Antoine Griezmann, who has played across the front-line as well as a central attacking mdfielder this term, has improved the most under Koeman. Having scored nine goals and assisted four in 31 league games last season, the Frenchman has already scored six and assisted four in 18 games in 2020/21. A massive reason for this has been the decreased dependence on him to track back and cover for the players moving forward. As a result, Griezmann has found himself more in attacking areas; he has averaged 2.3 shots per game in the league in 2020/21 compared to a much lower 1.6 last season. However, the forward has also continued to contribute defensively, averaging 1 tackle and 0.5 interceptions per league match, compared to 0.9 and 0.3 respectively in 2019/20.


The other individual is Frenkie de Jong, who did not enjoy the ground-breaking first season everybody expected him to have at Barcelona. Under his old national team manager, however, the midfielder has added another facet to his game apart from also working hard defensively. Koeman’s shift to a 4-3-3 after his preferred 4-2-3-1 did not bring in consistent results has meant De Jong has been utilized largely as a right central midfielder. He has chipped in with three goals and assists apiece in 19 league matches this term, a significant improvement on the two apiece he managed in the entirety of 2019/20. Additionally, the Dutchman has also improved his shots per game (from 0.1 to 0.4), key passes (0.9 to 1.1) and long balls per game (2.1 to 2.6). All of this has meant he has blossomed into a different version of the player Barca purchased from Ajax; rather than being the fulcrum of play at the base of midfield, De Jong has made his presence felt in the final third and the box to give the team an extra body in attack.

Granada v Barcelona - Copa del Rey Photo by Quality Sport Images/Getty Images

At this point in the season, it is important to acknowledge that individual improvement does not necessarily point towards a collective positive change. Barca still seem suspect at the back and remain vulnerable against counter-attacks and balls over the top due to the high defensive line Koeman asks his players to maintain. The stats too offer a mixed picture; while the club have averaged 9.5 interceptions per league match (an improvement on 9 from 2019/20), they have made only 13.3 tackles per game, a drop from the 14.1 last season. Koeman’s system is not flawless and quite often, the high press has cost the team. The presence of youth, in the form of Pedri, Ronald Araujo and others, has added legs to a tiring team, but also brought with it the glaring problem of inexperience.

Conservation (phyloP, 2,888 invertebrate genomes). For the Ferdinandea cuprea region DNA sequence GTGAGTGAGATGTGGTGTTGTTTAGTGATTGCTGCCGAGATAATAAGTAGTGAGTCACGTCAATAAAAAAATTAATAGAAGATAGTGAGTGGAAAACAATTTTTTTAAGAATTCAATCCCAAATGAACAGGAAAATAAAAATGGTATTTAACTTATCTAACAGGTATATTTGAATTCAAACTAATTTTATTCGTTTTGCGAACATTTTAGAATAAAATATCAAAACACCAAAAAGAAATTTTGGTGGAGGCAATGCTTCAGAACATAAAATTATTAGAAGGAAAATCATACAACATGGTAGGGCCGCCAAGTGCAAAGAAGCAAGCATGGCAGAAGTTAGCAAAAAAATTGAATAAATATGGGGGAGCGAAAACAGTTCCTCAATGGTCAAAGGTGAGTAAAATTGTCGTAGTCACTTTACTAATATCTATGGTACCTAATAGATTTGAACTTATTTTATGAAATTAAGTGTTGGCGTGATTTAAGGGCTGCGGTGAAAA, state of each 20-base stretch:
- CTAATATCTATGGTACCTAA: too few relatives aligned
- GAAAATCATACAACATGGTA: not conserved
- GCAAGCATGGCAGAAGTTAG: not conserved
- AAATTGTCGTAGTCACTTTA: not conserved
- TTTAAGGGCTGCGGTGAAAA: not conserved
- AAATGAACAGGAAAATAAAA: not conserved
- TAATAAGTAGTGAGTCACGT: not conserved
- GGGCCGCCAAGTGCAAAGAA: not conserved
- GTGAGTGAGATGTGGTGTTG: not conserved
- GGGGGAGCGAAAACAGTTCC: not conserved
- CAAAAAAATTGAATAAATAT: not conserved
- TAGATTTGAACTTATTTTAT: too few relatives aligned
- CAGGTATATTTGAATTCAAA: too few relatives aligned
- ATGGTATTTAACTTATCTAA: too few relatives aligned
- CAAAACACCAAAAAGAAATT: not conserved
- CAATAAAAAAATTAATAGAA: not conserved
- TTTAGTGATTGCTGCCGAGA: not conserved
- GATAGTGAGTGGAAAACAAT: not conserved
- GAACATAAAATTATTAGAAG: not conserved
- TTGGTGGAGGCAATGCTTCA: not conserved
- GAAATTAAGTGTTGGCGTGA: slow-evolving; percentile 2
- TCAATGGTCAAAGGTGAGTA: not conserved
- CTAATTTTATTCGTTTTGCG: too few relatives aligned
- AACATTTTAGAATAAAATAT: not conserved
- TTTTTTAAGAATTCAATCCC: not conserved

The numbers and the general style of play reflect that Barca are still at the middle of the road, which is easy to forget given the frequency with which matches have taken place this season. Regardless, the Koeman reign has displayed the presence of tactical acumen, the ability of the team to stick together and at times, scintillatingly beautiful football. The absence of a trophy will do little to change that, and few teams would add to its honour board if they found themselves in the organizational mess that Barca is plunged in. The steps forward are largely dependent on the inner functioning of the club, which has been shrouded in complications for some time now. But, there does seem to be light at the end of the tunnel – even if Barca don’t have a trophy to celebrate in the summer of 2021.